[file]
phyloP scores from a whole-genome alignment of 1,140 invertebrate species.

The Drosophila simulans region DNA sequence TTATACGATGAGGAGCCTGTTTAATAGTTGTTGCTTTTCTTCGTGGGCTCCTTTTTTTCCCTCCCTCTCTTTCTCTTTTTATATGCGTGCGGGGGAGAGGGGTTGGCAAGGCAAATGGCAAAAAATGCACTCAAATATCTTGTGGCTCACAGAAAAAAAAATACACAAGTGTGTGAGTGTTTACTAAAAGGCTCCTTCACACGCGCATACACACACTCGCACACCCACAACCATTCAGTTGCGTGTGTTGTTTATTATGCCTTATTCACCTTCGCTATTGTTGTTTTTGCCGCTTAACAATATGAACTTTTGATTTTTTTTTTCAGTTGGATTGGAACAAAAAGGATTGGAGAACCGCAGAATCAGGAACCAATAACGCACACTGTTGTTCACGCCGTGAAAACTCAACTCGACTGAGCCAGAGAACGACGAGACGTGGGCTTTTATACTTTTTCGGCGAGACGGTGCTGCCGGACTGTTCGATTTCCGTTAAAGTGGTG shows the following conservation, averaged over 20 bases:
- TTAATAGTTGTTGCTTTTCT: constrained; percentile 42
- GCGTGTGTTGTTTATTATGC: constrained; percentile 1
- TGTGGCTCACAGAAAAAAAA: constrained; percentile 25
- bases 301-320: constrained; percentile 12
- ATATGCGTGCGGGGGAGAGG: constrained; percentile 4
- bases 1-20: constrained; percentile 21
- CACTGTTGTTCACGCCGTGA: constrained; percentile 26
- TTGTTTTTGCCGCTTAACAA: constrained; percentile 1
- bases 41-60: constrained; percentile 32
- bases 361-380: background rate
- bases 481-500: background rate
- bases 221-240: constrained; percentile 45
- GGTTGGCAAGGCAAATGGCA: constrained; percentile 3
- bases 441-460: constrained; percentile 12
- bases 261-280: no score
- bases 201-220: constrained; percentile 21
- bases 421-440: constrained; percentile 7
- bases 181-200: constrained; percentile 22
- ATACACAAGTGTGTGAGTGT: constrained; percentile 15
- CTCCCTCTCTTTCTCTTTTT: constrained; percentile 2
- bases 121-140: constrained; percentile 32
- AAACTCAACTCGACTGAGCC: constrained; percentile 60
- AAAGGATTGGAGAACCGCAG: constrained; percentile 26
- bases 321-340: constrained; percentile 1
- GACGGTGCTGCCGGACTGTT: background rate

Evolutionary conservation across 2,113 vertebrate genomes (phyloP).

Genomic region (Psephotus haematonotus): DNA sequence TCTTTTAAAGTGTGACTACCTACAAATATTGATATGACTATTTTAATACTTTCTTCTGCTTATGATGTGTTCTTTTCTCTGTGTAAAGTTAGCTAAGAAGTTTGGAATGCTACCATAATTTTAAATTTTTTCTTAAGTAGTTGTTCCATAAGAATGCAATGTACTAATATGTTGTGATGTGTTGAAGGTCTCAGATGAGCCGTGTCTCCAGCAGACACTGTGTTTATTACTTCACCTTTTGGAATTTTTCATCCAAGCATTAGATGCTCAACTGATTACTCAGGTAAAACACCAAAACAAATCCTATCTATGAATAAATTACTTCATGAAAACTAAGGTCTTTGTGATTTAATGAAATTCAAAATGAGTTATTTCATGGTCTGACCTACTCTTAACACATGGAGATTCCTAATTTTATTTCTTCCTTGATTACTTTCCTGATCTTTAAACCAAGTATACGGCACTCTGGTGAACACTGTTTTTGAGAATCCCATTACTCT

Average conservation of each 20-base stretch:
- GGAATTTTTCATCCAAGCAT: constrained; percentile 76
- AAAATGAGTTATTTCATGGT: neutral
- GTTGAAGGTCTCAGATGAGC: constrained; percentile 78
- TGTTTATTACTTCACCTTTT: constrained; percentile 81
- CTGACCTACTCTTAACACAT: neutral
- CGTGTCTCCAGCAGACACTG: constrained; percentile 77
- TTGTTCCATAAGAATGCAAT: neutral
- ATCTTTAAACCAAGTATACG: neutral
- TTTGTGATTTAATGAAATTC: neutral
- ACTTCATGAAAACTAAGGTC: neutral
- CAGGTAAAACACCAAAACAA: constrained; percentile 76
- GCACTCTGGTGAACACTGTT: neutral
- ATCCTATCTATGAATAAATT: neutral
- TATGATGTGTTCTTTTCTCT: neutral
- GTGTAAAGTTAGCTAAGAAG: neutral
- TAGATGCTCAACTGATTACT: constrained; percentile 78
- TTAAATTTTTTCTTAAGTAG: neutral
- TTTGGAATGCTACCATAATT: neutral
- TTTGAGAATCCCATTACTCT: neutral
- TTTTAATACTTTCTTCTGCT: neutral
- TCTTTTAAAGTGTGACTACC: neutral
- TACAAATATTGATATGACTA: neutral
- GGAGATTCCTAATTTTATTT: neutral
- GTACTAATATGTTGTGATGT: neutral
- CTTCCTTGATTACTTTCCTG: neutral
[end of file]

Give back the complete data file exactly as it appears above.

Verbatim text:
phyloP scores from a whole-genome alignment of 1,140 invertebrate species.

The Drosophila simulans region DNA sequence TTATACGATGAGGAGCCTGTTTAATAGTTGTTGCTTTTCTTCGTGGGCTCCTTTTTTTCCCTCCCTCTCTTTCTCTTTTTATATGCGTGCGGGGGAGAGGGGTTGGCAAGGCAAATGGCAAAAAATGCACTCAAATATCTTGTGGCTCACAGAAAAAAAAATACACAAGTGTGTGAGTGTTTACTAAAAGGCTCCTTCACACGCGCATACACACACTCGCACACCCACAACCATTCAGTTGCGTGTGTTGTTTATTATGCCTTATTCACCTTCGCTATTGTTGTTTTTGCCGCTTAACAATATGAACTTTTGATTTTTTTTTTCAGTTGGATTGGAACAAAAAGGATTGGAGAACCGCAGAATCAGGAACCAATAACGCACACTGTTGTTCACGCCGTGAAAACTCAACTCGACTGAGCCAGAGAACGACGAGACGTGGGCTTTTATACTTTTTCGGCGAGACGGTGCTGCCGGACTGTTCGATTTCCGTTAAAGTGGTG shows the following conservation, averaged over 20 bases:
- TTAATAGTTGTTGCTTTTCT: constrained; percentile 42
- GCGTGTGTTGTTTATTATGC: constrained; percentile 1
- TGTGGCTCACAGAAAAAAAA: constrained; percentile 25
- bases 301-320: constrained; percentile 12
- ATATGCGTGCGGGGGAGAGG: constrained; percentile 4
- bases 1-20: constrained; percentile 21
- CACTGTTGTTCACGCCGTGA: constrained; percentile 26
- TTGTTTTTGCCGCTTAACAA: constrained; percentile 1
- bases 41-60: constrained; percentile 32
- bases 361-380: background rate
- bases 481-500: background rate
- bases 221-240: constrained; percentile 45
- GGTTGGCAAGGCAAATGGCA: constrained; percentile 3
- bases 441-460: constrained; percentile 12
- bases 261-280: no score
- bases 201-220: constrained; percentile 21
- bases 421-440: constrained; percentile 7
- bases 181-200: constrained; percentile 22
- ATACACAAGTGTGTGAGTGT: constrained; percentile 15
- CTCCCTCTCTTTCTCTTTTT: constrained; percentile 2
- bases 121-140: constrained; percentile 32
- AAACTCAACTCGACTGAGCC: constrained; percentile 60
- AAAGGATTGGAGAACCGCAG: constrained; percentile 26
- bases 321-340: constrained; percentile 1
- GACGGTGCTGCCGGACTGTT: background rate

Evolutionary conservation across 2,113 vertebrate genomes (phyloP).

Genomic region (Psephotus haematonotus): DNA sequence TCTTTTAAAGTGTGACTACCTACAAATATTGATATGACTATTTTAATACTTTCTTCTGCTTATGATGTGTTCTTTTCTCTGTGTAAAGTTAGCTAAGAAGTTTGGAATGCTACCATAATTTTAAATTTTTTCTTAAGTAGTTGTTCCATAAGAATGCAATGTACTAATATGTTGTGATGTGTTGAAGGTCTCAGATGAGCCGTGTCTCCAGCAGACACTGTGTTTATTACTTCACCTTTTGGAATTTTTCATCCAAGCATTAGATGCTCAACTGATTACTCAGGTAAAACACCAAAACAAATCCTATCTATGAATAAATTACTTCATGAAAACTAAGGTCTTTGTGATTTAATGAAATTCAAAATGAGTTATTTCATGGTCTGACCTACTCTTAACACATGGAGATTCCTAATTTTATTTCTTCCTTGATTACTTTCCTGATCTTTAAACCAAGTATACGGCACTCTGGTGAACACTGTTTTTGAGAATCCCATTACTCT

Average conservation of each 20-base stretch:
- GGAATTTTTCATCCAAGCAT: constrained; percentile 76
- AAAATGAGTTATTTCATGGT: neutral
- GTTGAAGGTCTCAGATGAGC: constrained; percentile 78
- TGTTTATTACTTCACCTTTT: constrained; percentile 81
- CTGACCTACTCTTAACACAT: neutral
- CGTGTCTCCAGCAGACACTG: constrained; percentile 77
- TTGTTCCATAAGAATGCAAT: neutral
- ATCTTTAAACCAAGTATACG: neutral
- TTTGTGATTTAATGAAATTC: neutral
- ACTTCATGAAAACTAAGGTC: neutral
- CAGGTAAAACACCAAAACAA: constrained; percentile 76
- GCACTCTGGTGAACACTGTT: neutral
- ATCCTATCTATGAATAAATT: neutral
- TATGATGTGTTCTTTTCTCT: neutral
- GTGTAAAGTTAGCTAAGAAG: neutral
- TAGATGCTCAACTGATTACT: constrained; percentile 78
- TTAAATTTTTTCTTAAGTAG: neutral
- TTTGGAATGCTACCATAATT: neutral
- TTTGAGAATCCCATTACTCT: neutral
- TTTTAATACTTTCTTCTGCT: neutral
- TCTTTTAAAGTGTGACTACC: neutral
- TACAAATATTGATATGACTA: neutral
- GGAGATTCCTAATTTTATTT: neutral
- GTACTAATATGTTGTGATGT: neutral
- CTTCCTTGATTACTTTCCTG: neutral